I Came, I Saw, I Flapped About
They make hummingbirds feisty around in here in ways I don't remember Vermont's ruby-throated hummingbirds being. Our black-chinned hummers are highly territorial and will spend more energy driving competitors off from a food source than they could ever gain from eating it (or so it seems).
That's especially true at feeders. A feeder may have six--count 'em, six--perches, but only one hummingbird at a time ever gets to use them (with the possible exception of mates and just-fledged siblings). That's why I don't put out feeders. To have a bunch of angrily meeping birds zipping past at warp speed before I've had my coffee--no. Whether you find all that action entertaining or irritating, peaceful it isn't. That said, hummingbirds are generally better behaved where natural sources of nectar are concerned, and those I provide with pleasure.
Cut back to my first year in this house. I planted tithonia (Mexican sunflowers), an annual that I thought would nicely fill in one of my new perennial beds. Only one seedling survived, but that was plenty. It became a monster of a plant--eight feet high and at least five around. I had grown tithonia in Vermont, where it, too, had been better behaved (Query: Is there a pattern here?), but even though the New Mexican version rather took over the bed, that sunflower was glorious in bloom--157 cubic feet of greenery covered in two-inch, bright orange daisies.
Bumblebees and butterflies loved it; to my surprise, so did the hummingbirds, which would sip from the trumpets on the disc flowers. But they're territorial birds (have I mentioned that they're territorial birds?), and apparently, they're perfectly willing to turn that protectiveness against other species. One day a black swallowtail butterfly was calmly--quietly, peacefully-- feeding at one of the tithonia's several dozen flowers. (Just to be clear, on 157 cubic feet of plant. A large plant. With dozens of flowers. Room for all and sundry.) A hummingbird zoomed up and tried to chase it off, and an aerial battle ensued...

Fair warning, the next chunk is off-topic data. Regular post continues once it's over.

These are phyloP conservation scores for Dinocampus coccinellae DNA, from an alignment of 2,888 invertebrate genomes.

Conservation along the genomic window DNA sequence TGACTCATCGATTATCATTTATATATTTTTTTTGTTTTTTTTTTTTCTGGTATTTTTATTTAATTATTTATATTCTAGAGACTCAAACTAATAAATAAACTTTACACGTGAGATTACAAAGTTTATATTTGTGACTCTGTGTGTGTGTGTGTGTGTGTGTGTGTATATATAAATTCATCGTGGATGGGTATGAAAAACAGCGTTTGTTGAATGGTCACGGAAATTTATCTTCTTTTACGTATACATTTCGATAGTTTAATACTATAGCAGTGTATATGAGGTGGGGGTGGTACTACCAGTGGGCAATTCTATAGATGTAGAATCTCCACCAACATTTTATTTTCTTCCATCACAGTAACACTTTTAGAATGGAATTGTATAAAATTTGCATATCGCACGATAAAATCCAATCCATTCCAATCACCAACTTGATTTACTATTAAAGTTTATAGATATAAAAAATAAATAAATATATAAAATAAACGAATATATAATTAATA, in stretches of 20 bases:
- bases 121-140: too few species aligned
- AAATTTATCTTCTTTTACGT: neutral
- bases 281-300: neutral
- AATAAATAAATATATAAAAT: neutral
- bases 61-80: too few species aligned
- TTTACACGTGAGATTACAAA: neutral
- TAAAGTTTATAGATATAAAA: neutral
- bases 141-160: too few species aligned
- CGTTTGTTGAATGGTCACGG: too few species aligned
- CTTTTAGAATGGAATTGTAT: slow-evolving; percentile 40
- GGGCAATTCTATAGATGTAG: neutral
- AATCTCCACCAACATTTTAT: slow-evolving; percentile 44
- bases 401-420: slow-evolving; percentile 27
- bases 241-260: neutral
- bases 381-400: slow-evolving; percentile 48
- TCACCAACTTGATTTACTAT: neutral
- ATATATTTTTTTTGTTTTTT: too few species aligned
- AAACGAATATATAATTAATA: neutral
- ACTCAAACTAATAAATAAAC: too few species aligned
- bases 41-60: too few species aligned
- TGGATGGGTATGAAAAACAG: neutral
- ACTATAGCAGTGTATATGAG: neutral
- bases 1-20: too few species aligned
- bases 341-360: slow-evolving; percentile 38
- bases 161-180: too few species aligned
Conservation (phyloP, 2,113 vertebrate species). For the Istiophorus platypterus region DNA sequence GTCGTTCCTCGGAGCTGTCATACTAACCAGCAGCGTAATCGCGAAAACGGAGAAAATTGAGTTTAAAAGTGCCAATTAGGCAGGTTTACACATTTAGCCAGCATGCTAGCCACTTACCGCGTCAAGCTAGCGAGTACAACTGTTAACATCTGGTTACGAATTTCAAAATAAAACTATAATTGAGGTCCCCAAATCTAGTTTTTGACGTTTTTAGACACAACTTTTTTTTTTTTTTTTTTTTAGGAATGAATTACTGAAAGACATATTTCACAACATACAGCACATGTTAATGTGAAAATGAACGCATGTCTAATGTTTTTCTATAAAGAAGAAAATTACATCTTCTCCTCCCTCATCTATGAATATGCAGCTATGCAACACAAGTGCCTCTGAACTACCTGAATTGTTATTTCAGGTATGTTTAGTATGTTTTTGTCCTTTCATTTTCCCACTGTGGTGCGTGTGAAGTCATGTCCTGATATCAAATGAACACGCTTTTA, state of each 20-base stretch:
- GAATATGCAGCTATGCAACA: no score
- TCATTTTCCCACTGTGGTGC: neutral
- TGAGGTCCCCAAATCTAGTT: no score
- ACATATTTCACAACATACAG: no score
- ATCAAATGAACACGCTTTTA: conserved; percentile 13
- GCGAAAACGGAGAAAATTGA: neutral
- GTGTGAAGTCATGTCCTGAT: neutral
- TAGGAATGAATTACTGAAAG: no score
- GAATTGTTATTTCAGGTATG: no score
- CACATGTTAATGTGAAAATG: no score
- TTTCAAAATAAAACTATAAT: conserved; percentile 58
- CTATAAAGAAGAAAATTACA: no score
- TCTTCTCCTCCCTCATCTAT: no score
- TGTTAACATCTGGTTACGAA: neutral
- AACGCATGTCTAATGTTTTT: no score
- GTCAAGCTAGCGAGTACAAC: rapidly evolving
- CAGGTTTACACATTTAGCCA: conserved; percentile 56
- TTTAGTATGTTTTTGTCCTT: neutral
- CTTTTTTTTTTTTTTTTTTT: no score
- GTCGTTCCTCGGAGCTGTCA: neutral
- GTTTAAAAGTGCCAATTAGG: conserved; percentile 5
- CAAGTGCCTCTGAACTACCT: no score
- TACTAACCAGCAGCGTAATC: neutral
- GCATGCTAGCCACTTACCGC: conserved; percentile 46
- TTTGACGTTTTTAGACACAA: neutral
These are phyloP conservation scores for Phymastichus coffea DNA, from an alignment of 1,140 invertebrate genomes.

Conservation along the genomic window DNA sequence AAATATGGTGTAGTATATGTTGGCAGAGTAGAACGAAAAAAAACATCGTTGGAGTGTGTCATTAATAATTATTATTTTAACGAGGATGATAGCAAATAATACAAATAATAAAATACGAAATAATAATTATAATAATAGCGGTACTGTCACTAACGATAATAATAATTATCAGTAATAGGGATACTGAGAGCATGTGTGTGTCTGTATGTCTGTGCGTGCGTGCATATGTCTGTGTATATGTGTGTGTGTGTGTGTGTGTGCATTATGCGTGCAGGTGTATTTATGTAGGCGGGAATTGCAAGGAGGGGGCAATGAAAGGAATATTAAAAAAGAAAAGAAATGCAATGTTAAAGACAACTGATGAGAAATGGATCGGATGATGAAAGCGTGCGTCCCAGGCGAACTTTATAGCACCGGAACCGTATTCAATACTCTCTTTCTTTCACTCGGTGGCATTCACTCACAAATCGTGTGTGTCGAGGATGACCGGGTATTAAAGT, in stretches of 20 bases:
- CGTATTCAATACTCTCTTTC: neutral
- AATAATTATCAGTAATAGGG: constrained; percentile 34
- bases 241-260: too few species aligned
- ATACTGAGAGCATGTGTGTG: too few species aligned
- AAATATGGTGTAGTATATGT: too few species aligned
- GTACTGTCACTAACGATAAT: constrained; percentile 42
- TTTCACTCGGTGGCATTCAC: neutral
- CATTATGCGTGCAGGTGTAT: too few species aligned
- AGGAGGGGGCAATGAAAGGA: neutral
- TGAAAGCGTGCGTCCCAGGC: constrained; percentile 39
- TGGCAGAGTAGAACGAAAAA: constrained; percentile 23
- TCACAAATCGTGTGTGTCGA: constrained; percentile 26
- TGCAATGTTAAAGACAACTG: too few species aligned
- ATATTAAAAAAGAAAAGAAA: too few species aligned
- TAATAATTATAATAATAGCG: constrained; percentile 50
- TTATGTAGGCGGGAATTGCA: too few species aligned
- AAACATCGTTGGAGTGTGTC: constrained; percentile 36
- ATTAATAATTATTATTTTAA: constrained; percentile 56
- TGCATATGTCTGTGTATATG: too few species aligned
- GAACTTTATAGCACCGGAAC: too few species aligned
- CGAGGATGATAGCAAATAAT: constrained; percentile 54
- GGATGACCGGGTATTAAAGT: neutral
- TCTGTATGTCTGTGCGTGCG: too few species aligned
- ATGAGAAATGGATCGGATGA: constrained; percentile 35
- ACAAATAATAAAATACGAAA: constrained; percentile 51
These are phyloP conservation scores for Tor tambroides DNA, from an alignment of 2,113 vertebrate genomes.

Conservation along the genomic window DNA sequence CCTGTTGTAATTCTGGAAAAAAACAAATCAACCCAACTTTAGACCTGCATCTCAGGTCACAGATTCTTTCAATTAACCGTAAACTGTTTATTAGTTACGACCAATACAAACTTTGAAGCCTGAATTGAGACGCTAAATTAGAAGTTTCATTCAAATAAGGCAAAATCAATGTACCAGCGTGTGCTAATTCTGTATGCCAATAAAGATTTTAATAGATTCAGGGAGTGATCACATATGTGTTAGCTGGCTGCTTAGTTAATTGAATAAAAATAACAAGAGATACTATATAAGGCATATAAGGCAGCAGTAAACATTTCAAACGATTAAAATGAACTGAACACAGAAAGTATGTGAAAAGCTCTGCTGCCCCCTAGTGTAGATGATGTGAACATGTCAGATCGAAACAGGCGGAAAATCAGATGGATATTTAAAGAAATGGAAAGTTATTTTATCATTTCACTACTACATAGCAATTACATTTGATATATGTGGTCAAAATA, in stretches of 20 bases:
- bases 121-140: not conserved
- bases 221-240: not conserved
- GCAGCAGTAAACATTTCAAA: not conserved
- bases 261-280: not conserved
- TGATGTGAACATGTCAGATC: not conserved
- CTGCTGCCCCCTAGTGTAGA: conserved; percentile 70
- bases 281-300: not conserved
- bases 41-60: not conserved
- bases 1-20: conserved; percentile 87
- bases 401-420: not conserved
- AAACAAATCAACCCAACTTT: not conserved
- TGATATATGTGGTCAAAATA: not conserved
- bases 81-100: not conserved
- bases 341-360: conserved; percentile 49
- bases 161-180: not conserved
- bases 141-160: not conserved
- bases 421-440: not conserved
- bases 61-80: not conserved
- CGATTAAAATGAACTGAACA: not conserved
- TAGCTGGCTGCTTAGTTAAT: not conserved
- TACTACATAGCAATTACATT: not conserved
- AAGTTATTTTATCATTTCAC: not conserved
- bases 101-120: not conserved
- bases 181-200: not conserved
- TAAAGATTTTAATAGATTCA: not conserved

which the butterfly won.
The butterfly won! An insect that can't fly in a straight line to save its life and that has no offensive capabilities, vs. a 60-mile per hour bundle of irritation with a bill that could rip a butterfly's wings to shreds. Admittedly, the butterfly was bigger than the hummingbird and for all I know may well have weighed more. But still...
Cut back several years earlier, to a regular bird feeder I had in Vermont, a basic platform affair with an angled roof. The mourning doves had quite a time figuring out how to negotiate around the roof to get to the food, and I watched many of them fall off the feeder altogether (cheap entertainment at its best). Eventually they became more expert, but they never landed without a lot of fuss and bother. One day I was watching a blue jay at the feeder--blue jays being large, aggressive birds, right?--when along came a mourning dove, back-winging like mad in its effort to land. The blue jay jabbed at it a few times to no effect and ended up with a faceful of flapping feathers in return. It very quickly just gave up and left.
The moral of these stories: Never underestimate the power of a lot of uncertain flapping about. (Try saying that in your best James Earl Jones voice.)
The alternate but related moral: Incompetence wins over aggression every time. (It's the combination that you really have to watch out for.)
And do take your history books with a grain of salt. They're all about people being "competent."